Obesity activist and “Twinkie tax” creator Kelly Brownell is always complaining about what we eat and drink. Recently, Brownell has been going around the country shilling for taxes on sugar-sweetened beverages like fruit juice, soda, and sports drinks. As he told New Hampshire Public Radio last week, getting taxes on the state level is a springboard to a national tax on soft drinks. And Brownell apparently has at least one ally in New Hampshire: Beatriz Pastor, a state representative, is co-sponsoring a statewide tax on soft drinks. She told NHPR why she’s buying into the idea of a government-sponsored weight loss program:
I support the bill because the medical research shows unequivocally a link between high consumption of sugar drinks and adult onset diabetes and obesity beginning with children.
Of course, that’s a flawed premise, as we’ve documented multiple times before. No single food or drink is a unique contributor to obesity, and the medical research body is far from "unequivocal." (Also, the bill thankfully appears headed straight to nowhere.) Both the House Speaker (a Democrat) and the House Republican Leader were flat on the prospect of raising an obese tax on beverages. And the biggest newspaper in the Granite State, the New Hampshire Union Leader, rightly labeled this tax proposal an expansion of the nanny state:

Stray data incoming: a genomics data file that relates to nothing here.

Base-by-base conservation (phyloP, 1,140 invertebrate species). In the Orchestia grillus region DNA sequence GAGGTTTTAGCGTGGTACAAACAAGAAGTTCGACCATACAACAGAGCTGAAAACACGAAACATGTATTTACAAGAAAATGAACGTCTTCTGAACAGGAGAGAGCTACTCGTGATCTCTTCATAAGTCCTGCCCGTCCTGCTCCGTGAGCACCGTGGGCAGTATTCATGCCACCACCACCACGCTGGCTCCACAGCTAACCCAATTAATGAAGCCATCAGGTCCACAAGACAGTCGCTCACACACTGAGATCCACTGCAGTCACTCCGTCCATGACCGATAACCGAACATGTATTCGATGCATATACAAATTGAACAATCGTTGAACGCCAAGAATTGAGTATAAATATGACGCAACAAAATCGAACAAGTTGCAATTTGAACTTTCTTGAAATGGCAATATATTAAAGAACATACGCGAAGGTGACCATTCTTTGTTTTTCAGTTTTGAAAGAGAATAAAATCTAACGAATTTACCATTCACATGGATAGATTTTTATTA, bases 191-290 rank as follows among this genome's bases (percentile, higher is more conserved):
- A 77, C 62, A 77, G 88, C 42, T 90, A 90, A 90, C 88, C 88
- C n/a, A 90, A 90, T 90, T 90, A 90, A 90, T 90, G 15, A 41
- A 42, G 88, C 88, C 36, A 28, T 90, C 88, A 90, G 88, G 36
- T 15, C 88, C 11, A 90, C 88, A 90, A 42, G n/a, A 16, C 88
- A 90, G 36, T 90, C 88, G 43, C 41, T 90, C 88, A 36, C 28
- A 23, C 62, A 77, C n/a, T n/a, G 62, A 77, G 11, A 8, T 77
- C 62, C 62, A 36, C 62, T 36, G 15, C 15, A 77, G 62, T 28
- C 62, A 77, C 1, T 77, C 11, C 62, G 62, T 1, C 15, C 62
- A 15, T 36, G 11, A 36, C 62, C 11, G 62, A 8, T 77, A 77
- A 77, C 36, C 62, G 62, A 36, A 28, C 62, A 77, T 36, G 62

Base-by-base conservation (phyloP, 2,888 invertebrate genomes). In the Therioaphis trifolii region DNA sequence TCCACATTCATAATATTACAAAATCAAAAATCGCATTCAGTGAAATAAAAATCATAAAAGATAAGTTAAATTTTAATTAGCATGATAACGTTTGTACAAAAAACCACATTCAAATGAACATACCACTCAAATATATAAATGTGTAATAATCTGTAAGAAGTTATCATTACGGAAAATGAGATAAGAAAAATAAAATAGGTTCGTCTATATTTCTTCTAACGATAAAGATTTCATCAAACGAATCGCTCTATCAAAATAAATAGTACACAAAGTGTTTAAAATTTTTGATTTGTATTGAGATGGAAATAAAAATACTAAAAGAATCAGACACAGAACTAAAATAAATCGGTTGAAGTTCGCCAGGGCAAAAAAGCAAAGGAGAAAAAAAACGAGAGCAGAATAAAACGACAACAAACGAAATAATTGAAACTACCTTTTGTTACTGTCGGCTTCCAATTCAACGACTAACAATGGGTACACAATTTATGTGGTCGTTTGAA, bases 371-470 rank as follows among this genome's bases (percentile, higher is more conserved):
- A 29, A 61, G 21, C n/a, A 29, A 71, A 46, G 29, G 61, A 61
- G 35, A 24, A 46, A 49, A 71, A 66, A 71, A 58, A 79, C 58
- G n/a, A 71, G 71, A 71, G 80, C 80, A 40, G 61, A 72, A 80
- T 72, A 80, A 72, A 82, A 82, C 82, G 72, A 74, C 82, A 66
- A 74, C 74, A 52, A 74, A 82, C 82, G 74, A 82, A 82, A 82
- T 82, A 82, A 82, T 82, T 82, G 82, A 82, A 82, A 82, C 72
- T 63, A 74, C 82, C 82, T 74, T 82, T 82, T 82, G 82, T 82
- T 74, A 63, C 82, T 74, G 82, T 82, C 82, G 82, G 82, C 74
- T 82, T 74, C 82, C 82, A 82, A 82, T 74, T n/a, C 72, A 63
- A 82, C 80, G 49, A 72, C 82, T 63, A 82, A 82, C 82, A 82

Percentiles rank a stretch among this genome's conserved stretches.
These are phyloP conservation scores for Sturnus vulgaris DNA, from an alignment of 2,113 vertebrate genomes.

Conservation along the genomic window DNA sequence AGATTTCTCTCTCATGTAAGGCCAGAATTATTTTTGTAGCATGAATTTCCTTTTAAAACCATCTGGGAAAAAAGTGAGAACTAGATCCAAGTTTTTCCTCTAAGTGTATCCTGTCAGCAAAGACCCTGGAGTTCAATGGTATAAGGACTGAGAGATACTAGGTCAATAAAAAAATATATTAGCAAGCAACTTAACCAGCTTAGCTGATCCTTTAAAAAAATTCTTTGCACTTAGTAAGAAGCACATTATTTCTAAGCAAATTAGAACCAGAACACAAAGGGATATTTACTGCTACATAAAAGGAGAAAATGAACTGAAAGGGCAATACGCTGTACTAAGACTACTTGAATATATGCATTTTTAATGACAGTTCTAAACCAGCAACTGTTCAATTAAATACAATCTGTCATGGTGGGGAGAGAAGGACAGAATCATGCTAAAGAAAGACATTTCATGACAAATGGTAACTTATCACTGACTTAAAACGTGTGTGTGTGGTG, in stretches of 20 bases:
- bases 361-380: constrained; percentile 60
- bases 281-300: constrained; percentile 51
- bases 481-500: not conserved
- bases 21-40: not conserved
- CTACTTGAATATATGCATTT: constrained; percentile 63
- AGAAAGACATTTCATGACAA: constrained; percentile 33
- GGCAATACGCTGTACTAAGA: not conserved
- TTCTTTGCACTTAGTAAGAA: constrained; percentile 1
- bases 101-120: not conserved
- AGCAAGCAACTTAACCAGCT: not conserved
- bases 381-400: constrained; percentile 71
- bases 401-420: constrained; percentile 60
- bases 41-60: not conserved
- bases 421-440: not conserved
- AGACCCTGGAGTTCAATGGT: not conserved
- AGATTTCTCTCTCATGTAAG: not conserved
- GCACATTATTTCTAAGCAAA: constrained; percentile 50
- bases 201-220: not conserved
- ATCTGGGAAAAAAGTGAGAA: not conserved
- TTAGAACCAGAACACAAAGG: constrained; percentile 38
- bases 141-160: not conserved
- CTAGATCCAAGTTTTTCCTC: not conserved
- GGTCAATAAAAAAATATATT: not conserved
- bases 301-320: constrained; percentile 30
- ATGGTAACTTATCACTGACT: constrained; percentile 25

This is not some science-fiction fantasy. This is happening right now. If we as Americans, as Granite Staters, don’t stand up and oppose this dramatic enlargement of the nanny state now, while we have the chance, we will find our choices narrowed year after year until we wake up one day with little control over any decision that the self-appointed experts deem a potential risk to our health or safety — which is more or less everything.
Hopefully this message will get around to any another statehouse considering a soft drink tax, like Mississippi. Instead of taxing beverages, politicians would do better to follow New Hampshire’s motto: “Live free or die.”